Final meal in Subic Bay (thankfully)

To the final results for this year. There is a possibility of penalty points being issued for Legs 5 and 6 but what we know is that Qingdao are still at the top of the table with 102 points, HLB second with 91, PdE third with 74, Sanya fourth with 65, Unicef still fifth with 58, then IYK with 54, WTC and DTL both with 47, Zhuhai with 40, GTB with 39 and Seattle with 37.

Seen outside a church!

Next time: who knows? Nothing to do with boats I think but I do need to keep myself occupied. Maybe I’ll start spouting controversial opinions? Sharing my knitting patterns? Become an entertainment critic? Or just carry on as normal.

78. Race 7 Results

Today the fleet set off on the second Subic Bay circular race (Race 8? The Clipper website is calling it Race 9, I must have fallen asleep) so you really do need the results of Race 7. Before we get to that, I thought I’d give you my cultural hits for this month. On my flights over I watched the whole of Gemini Man (about clones with Will Smith, young and old, which I’d started on the way home last time), Judy (about Judy Garland on her last UK tour in 1968, the year before she died, starring Renee Zellweger) and Blinded By the Light (featuring the music of Bruce Springsteen). All easy to watch so maybe not too cultural. I am finding that reading on a Kindle is not as enjoyable as a real book, so I’m not devouring books the way I normally do. I had been looking forward to some real culture during my seven weeks in China but thanks to the Covid-19 coronavirus outbreak the nearest we made to it was drinking Tsingtao beer in the Chinese restaurant in the yacht club. In case you didn’t know, Qingdao is an alternative spelling for Tsingtao, China’s second largest brewery set up by German settlers in 1903. (I may have told you this earlier, my memory is not so good with all this time travel I’m doing).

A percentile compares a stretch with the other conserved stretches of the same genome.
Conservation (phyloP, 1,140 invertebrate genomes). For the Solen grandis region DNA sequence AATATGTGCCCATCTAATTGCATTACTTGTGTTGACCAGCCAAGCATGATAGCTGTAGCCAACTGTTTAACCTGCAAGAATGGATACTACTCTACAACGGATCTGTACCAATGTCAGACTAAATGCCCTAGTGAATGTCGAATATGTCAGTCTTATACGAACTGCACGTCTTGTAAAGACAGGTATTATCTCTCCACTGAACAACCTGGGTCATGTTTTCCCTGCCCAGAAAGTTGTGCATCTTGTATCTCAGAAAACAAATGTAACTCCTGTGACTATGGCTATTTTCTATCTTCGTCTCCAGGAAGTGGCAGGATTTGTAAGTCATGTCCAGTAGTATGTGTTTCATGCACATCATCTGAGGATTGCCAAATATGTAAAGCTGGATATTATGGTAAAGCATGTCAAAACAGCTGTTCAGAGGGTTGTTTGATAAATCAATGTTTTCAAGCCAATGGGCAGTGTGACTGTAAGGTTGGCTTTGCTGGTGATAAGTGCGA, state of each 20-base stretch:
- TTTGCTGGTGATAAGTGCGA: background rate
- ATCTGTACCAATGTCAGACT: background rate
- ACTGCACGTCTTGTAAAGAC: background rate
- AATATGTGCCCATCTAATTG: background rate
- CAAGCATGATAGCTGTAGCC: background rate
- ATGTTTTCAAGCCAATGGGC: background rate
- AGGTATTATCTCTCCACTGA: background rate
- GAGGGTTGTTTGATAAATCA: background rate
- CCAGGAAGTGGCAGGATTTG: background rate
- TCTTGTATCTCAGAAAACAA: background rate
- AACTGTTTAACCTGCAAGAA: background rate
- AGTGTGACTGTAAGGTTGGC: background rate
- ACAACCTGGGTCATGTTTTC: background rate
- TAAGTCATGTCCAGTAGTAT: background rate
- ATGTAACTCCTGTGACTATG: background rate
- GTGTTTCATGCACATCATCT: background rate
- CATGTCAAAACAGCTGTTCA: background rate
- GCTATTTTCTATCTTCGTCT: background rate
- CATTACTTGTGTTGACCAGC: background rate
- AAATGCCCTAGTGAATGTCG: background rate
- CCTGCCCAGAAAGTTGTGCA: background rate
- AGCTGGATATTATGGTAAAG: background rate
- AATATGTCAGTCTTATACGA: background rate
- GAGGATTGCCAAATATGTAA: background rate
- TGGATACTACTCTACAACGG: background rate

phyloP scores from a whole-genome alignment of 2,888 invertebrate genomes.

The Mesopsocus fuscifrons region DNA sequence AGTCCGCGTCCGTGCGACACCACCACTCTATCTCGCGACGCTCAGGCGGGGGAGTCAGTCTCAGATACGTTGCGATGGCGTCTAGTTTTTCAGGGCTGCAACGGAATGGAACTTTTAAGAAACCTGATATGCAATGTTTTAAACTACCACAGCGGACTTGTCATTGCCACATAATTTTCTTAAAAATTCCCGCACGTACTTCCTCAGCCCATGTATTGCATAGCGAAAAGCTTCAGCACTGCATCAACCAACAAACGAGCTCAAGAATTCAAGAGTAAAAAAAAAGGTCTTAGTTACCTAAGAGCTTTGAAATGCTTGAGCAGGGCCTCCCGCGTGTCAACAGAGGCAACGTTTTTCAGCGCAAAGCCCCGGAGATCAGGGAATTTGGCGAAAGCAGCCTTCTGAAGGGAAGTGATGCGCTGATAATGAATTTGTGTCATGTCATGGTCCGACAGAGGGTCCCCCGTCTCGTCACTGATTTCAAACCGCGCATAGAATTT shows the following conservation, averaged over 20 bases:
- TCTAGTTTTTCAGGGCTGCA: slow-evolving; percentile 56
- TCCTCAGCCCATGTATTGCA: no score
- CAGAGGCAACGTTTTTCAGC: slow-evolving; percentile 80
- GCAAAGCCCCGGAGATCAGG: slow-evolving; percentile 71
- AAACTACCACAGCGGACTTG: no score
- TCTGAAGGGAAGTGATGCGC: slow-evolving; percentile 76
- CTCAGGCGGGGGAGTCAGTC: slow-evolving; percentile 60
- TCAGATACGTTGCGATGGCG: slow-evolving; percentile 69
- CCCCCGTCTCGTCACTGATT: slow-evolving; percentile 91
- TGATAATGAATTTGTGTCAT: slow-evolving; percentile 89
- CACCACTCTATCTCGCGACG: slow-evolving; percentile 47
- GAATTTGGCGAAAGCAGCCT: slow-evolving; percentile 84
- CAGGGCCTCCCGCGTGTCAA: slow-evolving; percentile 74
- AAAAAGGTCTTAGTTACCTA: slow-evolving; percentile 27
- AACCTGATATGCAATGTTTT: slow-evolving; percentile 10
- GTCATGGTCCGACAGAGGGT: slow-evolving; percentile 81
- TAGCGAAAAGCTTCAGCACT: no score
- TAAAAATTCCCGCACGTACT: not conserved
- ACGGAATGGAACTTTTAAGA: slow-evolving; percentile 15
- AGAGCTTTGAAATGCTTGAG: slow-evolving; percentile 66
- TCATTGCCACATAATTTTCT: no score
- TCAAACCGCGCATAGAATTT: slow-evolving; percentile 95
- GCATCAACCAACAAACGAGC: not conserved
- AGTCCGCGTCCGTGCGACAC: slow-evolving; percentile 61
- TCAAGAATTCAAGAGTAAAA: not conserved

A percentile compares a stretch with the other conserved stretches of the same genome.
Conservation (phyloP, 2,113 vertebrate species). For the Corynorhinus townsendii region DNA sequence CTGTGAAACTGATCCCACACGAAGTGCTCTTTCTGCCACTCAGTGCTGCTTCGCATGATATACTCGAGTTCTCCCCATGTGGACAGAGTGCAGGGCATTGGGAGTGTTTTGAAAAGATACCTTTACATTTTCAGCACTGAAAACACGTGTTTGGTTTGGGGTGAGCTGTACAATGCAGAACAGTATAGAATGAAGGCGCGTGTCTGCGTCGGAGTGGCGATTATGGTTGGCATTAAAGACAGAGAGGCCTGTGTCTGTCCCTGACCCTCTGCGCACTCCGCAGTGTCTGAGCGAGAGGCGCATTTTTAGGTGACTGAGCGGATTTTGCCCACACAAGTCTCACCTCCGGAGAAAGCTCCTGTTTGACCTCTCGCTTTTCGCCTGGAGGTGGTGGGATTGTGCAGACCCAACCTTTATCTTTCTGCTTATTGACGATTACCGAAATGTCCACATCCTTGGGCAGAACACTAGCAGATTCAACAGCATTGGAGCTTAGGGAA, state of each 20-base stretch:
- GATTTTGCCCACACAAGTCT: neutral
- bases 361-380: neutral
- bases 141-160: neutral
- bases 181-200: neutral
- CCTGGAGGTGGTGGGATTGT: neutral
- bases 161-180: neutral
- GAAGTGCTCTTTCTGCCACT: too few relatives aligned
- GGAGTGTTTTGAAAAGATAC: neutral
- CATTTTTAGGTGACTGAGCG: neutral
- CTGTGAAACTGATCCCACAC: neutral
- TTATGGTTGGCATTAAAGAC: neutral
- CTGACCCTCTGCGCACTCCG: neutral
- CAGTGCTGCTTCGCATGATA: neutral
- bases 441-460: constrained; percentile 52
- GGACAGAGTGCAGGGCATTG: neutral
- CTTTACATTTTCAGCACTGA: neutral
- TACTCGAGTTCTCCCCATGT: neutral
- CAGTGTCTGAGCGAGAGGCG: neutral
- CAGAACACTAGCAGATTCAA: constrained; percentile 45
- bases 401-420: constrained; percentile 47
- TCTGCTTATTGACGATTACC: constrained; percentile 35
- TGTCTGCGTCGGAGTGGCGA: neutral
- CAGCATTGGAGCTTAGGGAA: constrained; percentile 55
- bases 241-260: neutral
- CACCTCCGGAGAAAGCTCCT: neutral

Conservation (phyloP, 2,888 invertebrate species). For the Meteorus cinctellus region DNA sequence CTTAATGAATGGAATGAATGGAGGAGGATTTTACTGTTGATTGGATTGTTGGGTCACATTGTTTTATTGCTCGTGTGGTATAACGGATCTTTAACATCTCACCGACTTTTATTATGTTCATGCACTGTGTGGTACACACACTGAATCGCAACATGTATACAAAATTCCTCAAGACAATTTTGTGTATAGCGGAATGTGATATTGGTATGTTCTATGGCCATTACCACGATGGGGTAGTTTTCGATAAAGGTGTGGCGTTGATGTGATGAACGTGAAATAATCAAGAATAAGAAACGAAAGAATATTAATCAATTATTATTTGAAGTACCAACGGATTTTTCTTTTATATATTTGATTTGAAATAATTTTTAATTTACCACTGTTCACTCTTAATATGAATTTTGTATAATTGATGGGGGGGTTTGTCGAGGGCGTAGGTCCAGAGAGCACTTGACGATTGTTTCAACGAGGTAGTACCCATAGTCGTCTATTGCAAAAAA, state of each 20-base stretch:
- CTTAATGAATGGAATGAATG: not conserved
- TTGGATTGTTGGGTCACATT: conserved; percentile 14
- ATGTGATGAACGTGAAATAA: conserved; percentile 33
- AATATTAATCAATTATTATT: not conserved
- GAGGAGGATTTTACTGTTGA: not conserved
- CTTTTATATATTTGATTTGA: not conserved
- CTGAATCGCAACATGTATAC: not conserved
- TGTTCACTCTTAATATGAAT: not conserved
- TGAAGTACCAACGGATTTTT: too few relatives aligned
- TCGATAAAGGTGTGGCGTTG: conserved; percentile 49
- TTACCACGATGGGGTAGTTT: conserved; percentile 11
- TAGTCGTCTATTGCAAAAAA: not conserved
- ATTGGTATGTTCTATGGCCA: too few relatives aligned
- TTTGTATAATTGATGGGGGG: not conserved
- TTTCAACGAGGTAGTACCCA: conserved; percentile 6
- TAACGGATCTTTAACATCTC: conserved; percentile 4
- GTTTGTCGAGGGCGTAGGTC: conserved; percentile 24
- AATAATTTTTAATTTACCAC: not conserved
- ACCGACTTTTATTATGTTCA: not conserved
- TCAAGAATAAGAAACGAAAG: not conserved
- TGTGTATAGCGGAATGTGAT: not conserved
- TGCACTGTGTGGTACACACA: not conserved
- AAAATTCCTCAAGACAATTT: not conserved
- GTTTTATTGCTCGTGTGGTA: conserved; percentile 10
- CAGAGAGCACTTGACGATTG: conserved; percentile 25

At the Prize giving we all had great fun, beer balancing, swimming in the pool and dancing, both before and after swimming. I have lots of photos but I’m planning on using them as blackmail material when I fall down on my uppers (a saying which has something to do with being so poor that your shoes are worn out?) so I’ll only share this one. Very impressive when you consider they probably haven’t even lost their sea legs yet.

The next morning, we saw that someone had climbed the mast of Qingdao and placed an unusual item up there! If it’s not too clear in this photo: it’s a chair.

Before I tell you the results, I don’t think I mentioned the penalty points incurred on Leg 4, which were announced last week. IYK had two for sail damage, Unicef one for a lost sail and DTL one for winch damage.

Remember that this race had two Ocean Sprints (North and South) and boats had to opt for one of them. Qingdao and WTC Logistics were lucky in that they were the only two to opt for North. WTC scored three points and Qingdao two. The rest of the fleet opted for the South Sprint: PdE came first with three points, IYK second with two and Sanya third with one.

The pool where we had the prize giving

The race itself was cut short due to lack of wind. Two alternative finish lines were set before the official one and at some stage, when it looked as though few would get back in a reasonable time, one was chosen as the finish line and everyone could then motor in. The results were decided by where the boats were at a certain time (based on a photo they had to take of their Nav Station). Qingdao, Unicef and IYK had already passed the line so they were first, second and third. Sanya was very unlucky in that both IYK and PdE overtook them, so PdE was fourth, Sanya fifth, Zhuhai sixth, followed by DTL, GTB, HLB and Seattle.